Not only can migration provide a path for improved health of otherwise disease-vulnerable populations residing in environmentally fragile settings, but it can also contribute to relieving pressure on already strained and under-resourced healthcare systems in such settings. As many of the regions of the world most vulnerable to drought, heat waves, flooding, and extreme weather events are in low- and middle-income countries, the burden of caring for injured and sick individuals in the face of natural disasters is frequently borne by the very healthcare systems least equipped to deal with such issues. Facilitating adaptive human movement in response to climate-driven health threats would enable a redistribution of this burden, and achieve a situation whereby disaster-effected individuals can access healthcare services more commensurate with their needs.

From a disease prevention standpoint, enhancing legal pathways for migration would drastically reduce population density in refugee/IDP camps, illegal settlements, and urban slums, all of which, due to poor living conditions and overcrowding, serve as active hubs for disease transmission. Simultaneously, providing migrants with adequate shelter, nutrition, water, sanitation, and hygiene, and humanitarian aid along transit paths would substantially reduce their vulnerability to contracting infections, waterborne illnesses, and sexually transmitted diseases due to gender-based violence on route.

Finally, stronger international coordination of migration through well-managed, legal asylum-seeking channels would enhance national capacities for regulating the disease screening of individuals crossing borders. Studies have shown that where legal migration alternatives are inadequate or nonexistent, individuals on the move will nonetheless pursue illegal routes to entry at destination sites. It has been shown that this makes epidemiological and demographic tracking on the national level substantially more challenging, as people’s whereabouts go unknown and any changes to national population makeup remain undocumented. Considering this, we can envision how the opening of safe and legal transit avenues, coupled with well-coordinated screening and registration processes, would substantially lessen this challenge, and enable far more timely, robust, and accurate epidemiological projections on which to base national public health policy planning. While the contention that migrants are likely disease carriers has been widely disputed by researchers anyway, secondary screening of border crossers through well-regulated, legal migration procedures would also enhance early detection of other illnesses, enabling appropriate early referrals for necessary health services.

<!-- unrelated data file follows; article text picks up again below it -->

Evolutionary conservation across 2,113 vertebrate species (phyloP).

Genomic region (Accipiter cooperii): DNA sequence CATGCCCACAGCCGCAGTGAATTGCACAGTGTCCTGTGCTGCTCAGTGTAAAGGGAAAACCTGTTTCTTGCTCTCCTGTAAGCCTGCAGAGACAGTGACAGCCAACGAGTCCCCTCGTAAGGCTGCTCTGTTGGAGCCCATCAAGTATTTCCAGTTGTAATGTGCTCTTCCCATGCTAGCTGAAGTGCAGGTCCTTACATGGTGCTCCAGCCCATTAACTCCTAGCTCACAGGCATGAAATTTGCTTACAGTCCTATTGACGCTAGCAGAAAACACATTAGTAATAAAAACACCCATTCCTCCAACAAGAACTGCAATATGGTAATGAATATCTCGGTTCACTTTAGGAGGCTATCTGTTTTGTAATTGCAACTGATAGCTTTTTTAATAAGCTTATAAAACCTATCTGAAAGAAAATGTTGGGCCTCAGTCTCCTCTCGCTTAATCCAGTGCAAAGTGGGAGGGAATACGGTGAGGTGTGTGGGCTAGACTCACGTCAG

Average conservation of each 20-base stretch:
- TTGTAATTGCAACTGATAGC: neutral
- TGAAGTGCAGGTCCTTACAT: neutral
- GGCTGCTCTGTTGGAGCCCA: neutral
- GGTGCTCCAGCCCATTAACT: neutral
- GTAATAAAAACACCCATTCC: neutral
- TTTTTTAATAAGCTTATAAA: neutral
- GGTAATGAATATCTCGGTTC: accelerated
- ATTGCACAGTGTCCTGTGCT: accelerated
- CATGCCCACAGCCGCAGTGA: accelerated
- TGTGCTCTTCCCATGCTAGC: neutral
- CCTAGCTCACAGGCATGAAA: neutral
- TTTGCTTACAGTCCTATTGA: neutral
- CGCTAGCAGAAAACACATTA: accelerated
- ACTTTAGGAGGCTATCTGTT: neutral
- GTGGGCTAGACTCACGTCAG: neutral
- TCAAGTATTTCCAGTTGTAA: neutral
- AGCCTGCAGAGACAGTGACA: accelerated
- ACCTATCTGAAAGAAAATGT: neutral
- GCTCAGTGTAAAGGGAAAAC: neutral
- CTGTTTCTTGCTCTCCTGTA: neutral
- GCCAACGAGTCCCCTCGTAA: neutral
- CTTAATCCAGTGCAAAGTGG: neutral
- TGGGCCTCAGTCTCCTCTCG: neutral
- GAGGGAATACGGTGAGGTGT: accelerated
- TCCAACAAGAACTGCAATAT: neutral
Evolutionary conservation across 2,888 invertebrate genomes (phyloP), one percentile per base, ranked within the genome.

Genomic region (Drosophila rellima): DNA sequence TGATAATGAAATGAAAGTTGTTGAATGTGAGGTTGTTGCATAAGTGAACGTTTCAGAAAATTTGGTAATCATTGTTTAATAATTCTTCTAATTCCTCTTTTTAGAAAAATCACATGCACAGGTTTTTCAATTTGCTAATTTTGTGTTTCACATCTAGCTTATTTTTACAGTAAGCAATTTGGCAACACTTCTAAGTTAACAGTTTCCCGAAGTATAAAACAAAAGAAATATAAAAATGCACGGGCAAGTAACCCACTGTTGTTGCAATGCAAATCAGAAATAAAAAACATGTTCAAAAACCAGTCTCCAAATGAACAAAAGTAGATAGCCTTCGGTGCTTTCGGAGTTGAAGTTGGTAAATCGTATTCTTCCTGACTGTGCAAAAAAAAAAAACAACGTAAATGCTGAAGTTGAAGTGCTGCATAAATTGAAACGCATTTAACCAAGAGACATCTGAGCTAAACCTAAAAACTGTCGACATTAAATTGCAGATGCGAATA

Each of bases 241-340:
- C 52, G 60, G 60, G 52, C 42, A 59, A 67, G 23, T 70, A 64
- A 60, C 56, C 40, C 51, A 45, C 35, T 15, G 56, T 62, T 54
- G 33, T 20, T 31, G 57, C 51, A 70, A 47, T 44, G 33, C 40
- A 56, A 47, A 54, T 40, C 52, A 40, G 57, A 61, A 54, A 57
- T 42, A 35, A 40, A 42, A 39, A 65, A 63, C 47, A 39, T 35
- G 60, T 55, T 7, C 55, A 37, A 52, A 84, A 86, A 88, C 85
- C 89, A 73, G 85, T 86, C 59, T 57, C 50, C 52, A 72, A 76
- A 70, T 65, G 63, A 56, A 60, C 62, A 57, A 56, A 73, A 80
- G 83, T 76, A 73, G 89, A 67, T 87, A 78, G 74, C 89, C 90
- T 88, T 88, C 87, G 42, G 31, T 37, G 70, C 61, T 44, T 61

Given the potential for adaptive climate migration to contribute towards the achievement of key global public health objectives, the international public health community MUST endorse measures which facilitate it under the right circumstances. Of course, interdisciplinary collaboration in helping communities to adapt to the impacts of climate change and remain in their, often preferred, location of origin remains a key public health responsibility. Yet, when environmental conditions, in combination with irremediable social, political, and economic vulnerabilities, impede the possibility of achieving a life of dignity, health, and safety, the option to relocate must be enabled, supported, and facilitated, as not just a legal/moral imperative, but indeed, as a public health one as well.